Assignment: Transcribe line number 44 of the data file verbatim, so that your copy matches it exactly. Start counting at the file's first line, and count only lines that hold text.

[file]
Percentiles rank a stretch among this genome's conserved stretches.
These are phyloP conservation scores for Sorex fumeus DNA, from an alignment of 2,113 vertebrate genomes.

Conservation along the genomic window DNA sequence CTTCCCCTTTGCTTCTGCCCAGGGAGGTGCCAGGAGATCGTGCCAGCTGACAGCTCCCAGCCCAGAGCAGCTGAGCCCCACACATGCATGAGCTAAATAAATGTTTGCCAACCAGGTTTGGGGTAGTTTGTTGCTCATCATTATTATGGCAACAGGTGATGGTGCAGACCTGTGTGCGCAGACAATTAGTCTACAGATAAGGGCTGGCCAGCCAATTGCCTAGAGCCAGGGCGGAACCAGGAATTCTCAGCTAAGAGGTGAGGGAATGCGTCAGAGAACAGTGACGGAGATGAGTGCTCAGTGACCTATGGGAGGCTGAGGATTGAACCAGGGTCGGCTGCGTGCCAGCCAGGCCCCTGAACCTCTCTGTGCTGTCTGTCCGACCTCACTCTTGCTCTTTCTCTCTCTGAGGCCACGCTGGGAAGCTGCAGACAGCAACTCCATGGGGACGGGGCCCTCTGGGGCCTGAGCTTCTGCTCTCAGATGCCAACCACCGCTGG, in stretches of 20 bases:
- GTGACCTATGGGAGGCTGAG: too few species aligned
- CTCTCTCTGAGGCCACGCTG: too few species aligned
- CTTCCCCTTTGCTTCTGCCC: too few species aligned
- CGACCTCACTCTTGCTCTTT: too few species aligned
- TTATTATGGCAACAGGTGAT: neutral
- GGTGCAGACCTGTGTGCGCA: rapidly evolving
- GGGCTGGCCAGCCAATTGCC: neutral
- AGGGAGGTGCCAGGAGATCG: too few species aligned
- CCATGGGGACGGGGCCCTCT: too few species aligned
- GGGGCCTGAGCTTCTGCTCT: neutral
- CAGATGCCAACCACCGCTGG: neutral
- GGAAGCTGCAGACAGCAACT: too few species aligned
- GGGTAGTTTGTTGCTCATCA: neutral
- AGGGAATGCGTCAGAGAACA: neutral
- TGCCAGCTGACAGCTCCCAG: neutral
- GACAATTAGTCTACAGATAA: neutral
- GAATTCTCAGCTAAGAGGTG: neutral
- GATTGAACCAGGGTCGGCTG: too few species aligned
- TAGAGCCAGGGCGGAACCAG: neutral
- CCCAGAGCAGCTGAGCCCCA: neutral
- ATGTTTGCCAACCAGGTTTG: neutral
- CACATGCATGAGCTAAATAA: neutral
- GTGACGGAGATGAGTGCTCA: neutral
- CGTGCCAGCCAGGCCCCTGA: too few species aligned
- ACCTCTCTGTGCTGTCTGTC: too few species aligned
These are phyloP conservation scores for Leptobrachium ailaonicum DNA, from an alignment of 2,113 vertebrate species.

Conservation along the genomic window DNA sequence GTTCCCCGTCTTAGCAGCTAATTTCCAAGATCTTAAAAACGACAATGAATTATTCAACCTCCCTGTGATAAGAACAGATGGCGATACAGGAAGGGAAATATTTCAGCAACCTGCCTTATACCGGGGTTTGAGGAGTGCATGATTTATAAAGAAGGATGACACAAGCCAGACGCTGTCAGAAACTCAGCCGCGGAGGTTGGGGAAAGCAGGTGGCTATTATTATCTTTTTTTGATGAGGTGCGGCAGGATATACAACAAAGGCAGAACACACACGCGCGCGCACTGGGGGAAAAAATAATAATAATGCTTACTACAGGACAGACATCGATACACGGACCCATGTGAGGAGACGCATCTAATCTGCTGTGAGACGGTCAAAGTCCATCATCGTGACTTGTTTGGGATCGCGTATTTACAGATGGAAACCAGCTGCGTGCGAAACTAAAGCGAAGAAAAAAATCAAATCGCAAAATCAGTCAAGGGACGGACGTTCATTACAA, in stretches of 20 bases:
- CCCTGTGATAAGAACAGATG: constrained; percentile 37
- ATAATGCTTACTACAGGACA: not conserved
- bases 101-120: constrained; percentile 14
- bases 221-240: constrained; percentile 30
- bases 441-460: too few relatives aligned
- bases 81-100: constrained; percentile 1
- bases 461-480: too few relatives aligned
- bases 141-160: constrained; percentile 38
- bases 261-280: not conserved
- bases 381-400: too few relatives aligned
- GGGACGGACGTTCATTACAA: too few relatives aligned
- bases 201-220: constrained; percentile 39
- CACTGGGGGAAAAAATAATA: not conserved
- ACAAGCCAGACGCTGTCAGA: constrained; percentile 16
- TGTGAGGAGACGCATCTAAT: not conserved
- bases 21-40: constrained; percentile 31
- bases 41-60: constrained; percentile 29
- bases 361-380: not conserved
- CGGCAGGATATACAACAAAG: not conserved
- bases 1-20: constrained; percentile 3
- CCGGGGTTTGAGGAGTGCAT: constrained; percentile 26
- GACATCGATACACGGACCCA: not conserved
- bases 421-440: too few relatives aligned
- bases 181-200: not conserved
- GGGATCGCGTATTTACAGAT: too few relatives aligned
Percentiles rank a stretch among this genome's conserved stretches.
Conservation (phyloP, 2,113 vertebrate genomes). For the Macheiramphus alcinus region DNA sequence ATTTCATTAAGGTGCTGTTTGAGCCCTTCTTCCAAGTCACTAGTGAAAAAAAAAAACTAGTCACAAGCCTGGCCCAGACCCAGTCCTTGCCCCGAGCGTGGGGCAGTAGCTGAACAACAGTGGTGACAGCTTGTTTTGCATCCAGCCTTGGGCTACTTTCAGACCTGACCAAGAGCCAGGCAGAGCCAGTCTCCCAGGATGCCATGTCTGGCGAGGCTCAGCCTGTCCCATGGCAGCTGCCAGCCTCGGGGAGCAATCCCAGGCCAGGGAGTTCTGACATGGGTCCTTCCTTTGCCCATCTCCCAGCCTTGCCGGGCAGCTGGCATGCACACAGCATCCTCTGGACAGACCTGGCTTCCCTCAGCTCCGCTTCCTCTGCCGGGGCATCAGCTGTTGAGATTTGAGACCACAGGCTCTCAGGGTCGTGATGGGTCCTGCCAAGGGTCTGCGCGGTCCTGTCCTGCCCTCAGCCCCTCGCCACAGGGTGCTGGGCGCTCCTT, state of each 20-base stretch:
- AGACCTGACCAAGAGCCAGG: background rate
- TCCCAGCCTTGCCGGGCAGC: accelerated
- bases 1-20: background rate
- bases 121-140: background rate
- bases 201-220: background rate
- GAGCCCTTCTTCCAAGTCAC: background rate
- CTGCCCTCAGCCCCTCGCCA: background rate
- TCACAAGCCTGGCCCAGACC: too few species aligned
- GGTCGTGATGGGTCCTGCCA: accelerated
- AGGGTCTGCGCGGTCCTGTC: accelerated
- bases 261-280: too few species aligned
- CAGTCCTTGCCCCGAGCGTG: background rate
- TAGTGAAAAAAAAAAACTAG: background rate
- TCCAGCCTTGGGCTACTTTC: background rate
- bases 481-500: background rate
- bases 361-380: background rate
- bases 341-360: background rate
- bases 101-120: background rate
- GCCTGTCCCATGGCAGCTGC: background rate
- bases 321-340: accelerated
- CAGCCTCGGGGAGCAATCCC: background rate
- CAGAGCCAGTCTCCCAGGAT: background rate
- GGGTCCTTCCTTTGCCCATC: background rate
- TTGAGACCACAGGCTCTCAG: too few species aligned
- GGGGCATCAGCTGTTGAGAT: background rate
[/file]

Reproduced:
- ACAAGCCAGACGCTGTCAGA: constrained; percentile 16